Book Reviews: ‘Sylvia Pankhurst’, ‘For Communism’, & ‘People over Capital’
For communism – but what else . . ?
Sylvia Pankhurst: Suffragette, Socialist and Scourge of Empire. By Katherine Connelly, Pluto Press
Author Katherine Connelly admires Sylvia Pankhurst for her radical but reformist political struggles, her opposition to the First World War and support for the Bolshevik revolution.
Sylvia Pankhurst was brought up in the political world of the SDF, Socialist League and ILP and raised on the radical poetry of Shelley, and A Dream of John Ball by William Morris. Sylvia was much more than a Suffragette, she wanted to link the struggle for women’s suffrage to universal suffrage and to industrial struggles by the organised working class. Whereas Sylvia was a ‘socialist’ in the ILP mould and had a love affair with the married Keir Hardie, Emmeline and Christabel Pankhurst were bourgeois feminists who wanted the vote on the same property qualification as men.
She worked in London’s East End, establishing the East London Federation of the Suffragettes which later became the Workers’ Socialist Federation. She organised and spoke at the solidarity meeting with workers from the Dublin Lockout at the Albert Hall in 1913 at which James Connolly spoke of the common struggle ‘against the domination of nation over nation, class over class, and sex over sex’.
After the First World War there was leftist internecine wrangling over the creation of the Communist Party of Great Britain, in which she took part, becoming a subject of Lenin’s criticism in his book ‘Left Wing’ Communism: An Infantile Disorder. She opposed reformism in November 1920 when she wrote ‘Although I have been a Socialist all my life, I have tried to palliate this capitalist system… but all my experience showed that it was useless trying to palliate an impossible system’. She had no time for the Poplar Labour councillors who went to prison for a rates strike. Author Katherine Connelly writes that she ‘dismissed the councillor’s efforts’ and was expelled from the newly formed CPGB in 1921.
Connelly, as a Leninist, sees Sylvia Pankhurst as a ‘left wing communist’ and says she ‘was not and never claimed to be a socialist theorist’, a way of dismissing anything she wrote about Leninism, the state capitalism in the Soviet Union or socialism. Pankhurst wrote ‘The words Socialism and Communism have the same meaning. They indicate a condition of society in which the wealth of the community: the land and the means of production, distribution and transport are held in common, production being for use and not for profit.’ She drew attention in January 1922 to ‘Russia’s new economic policy of reversion to capitalism’ and in May 1924 remarked that ‘the Russian workers remain wage slaves’ and of ‘the NEP and the advocates of State capitalisation’.
We can appreciate what she wrote about the future society in July 1923 ‘Since production will be for use, not profit, the people will be freely supplied on application. There will be no buying and selling, no money, no barter or exchange of commodities’, and in August 1923: ‘Full and complete Socialism entails the total abolition of money, buying and selling, and the wages system.’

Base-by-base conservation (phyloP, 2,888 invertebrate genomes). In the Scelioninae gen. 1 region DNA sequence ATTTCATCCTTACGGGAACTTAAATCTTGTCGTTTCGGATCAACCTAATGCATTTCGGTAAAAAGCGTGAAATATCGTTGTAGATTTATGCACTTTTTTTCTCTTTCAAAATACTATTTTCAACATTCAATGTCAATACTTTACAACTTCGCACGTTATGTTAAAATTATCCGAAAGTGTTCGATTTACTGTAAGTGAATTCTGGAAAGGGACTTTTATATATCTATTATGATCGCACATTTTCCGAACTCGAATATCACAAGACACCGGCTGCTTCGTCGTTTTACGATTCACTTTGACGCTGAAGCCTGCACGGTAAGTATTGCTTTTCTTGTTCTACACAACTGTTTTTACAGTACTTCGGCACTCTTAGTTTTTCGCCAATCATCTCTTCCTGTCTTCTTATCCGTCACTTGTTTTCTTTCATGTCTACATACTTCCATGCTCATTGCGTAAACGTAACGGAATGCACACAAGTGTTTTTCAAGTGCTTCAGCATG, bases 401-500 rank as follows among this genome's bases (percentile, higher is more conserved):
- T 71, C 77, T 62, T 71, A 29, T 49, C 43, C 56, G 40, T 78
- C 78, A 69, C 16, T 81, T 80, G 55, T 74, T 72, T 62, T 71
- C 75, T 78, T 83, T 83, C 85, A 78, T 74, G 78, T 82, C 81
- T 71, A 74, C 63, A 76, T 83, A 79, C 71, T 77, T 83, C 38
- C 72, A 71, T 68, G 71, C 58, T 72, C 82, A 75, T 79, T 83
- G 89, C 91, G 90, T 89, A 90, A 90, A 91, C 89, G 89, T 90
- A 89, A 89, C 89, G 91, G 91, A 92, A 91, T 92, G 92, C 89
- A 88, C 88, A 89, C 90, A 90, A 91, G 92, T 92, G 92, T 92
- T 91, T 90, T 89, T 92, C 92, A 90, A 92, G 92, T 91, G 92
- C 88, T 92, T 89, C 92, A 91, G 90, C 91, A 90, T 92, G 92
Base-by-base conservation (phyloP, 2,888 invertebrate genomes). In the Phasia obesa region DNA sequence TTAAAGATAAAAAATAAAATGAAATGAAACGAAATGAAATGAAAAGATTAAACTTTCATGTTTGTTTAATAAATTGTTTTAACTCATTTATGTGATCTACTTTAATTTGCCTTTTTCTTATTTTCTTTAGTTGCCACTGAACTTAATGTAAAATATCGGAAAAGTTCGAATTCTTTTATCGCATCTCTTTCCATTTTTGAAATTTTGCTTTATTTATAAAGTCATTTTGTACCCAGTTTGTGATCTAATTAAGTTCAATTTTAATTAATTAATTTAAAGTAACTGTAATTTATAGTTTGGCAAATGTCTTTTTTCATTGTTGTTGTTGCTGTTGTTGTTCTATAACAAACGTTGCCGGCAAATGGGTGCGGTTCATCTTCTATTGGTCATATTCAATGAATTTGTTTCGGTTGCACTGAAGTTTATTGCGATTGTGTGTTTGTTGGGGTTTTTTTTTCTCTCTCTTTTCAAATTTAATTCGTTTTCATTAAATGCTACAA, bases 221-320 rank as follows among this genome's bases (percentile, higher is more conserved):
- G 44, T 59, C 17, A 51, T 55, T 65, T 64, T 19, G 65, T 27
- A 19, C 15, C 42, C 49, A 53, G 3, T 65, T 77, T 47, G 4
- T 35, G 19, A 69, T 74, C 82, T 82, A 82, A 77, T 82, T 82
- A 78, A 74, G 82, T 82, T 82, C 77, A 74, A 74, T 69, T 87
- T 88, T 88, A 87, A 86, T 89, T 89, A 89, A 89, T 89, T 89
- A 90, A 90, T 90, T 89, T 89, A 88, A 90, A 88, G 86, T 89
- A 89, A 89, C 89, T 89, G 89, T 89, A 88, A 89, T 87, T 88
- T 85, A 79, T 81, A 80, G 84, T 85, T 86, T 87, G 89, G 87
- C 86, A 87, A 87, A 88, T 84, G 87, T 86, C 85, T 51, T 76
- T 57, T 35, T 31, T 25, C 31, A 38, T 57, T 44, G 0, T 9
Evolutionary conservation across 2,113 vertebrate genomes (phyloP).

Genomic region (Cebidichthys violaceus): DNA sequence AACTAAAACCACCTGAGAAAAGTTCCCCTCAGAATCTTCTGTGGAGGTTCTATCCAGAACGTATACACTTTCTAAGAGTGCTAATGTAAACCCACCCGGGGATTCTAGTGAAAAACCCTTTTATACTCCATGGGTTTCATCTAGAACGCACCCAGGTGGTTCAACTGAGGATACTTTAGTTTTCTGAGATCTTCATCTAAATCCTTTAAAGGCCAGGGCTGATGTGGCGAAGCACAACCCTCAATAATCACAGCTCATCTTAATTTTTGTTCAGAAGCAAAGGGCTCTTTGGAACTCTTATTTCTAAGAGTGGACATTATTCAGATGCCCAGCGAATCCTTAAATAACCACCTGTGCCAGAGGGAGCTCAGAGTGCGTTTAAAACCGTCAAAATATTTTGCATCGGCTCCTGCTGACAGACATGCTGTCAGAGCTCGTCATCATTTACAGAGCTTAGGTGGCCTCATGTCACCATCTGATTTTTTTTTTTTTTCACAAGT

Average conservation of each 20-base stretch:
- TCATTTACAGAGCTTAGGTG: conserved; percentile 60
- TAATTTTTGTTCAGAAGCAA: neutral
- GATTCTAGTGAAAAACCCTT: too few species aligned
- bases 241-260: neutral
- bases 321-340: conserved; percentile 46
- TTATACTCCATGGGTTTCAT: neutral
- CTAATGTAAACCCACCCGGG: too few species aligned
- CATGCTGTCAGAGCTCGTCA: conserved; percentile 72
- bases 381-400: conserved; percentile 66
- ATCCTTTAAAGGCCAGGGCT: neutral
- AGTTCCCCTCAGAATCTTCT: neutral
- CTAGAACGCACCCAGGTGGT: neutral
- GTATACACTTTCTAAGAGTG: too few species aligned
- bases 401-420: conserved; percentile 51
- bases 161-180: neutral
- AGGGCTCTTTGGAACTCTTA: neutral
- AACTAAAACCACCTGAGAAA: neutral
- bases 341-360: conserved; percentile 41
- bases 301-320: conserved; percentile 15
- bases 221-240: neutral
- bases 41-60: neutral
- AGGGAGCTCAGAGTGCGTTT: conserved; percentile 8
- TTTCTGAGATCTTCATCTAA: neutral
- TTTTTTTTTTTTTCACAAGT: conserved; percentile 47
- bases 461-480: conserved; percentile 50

For Communism – An Introduction to the Politics of the Internationalist Communist Tendency. ICT. £3
The ICT sounds just like one of the myriad Trotskyist sects which mix and match a dozen or so radical-sounding words (‘workers’, ‘international’, ‘communist’, etc) to create a formulaic name. In fact, they are not, but are instead one of the main groupings of the left communist political tradition. This was the political tendency criticized by Lenin in his ‘Left-Wing Communism: An Infantile Disorder’ in 1920, mainly for their alleged sectarianism. The UK section of the ICT is the Communist Workers’ Organisation (CWO) who have debated with us on a number of occasions this last 30 years or so.
This pamphlet is well-structured and there is much for socialists to agree with, such as this:
‘Socialism or communism (for Marx these concepts were synonyms) is not a condition or programme which can be put into practice by a party or state decree, but a social movement for the conscious overcoming of the capital relation, the doing away of the state, commodity production and the law of value . . . Communism will destroy the capitalist state and end national borders. It will overcome money, wage labour and commodity production. Communism means doing away with the power of control of a special class. For this reason, communism is synonymous with the liberation of the working class from all forms of exploitation. This liberation can only be the work of the working class itself’ (p.11).
The CWO also agree that the so-called socialist countries were really a form of state capitalism, that attempts to reform capitalism won’t work and that left-wing parties offer no way forward. They also take the same view as us on wars, the futility of ‘national liberation’ struggles and terrorism.
So far, so good. But the CWO (like other left communists) also believe that trade unions are an intrinsic part of the repressive apparatus of capitalism and that socialists cannot use conventional ‘bourgeois’ democracy as part of the revolutionary process, but must create ‘workers’ councils’ instead. More seriously still, the CWO – like other left communist groups – have a broadly Leninist conception of revolution which turns the revolutionary process upside down.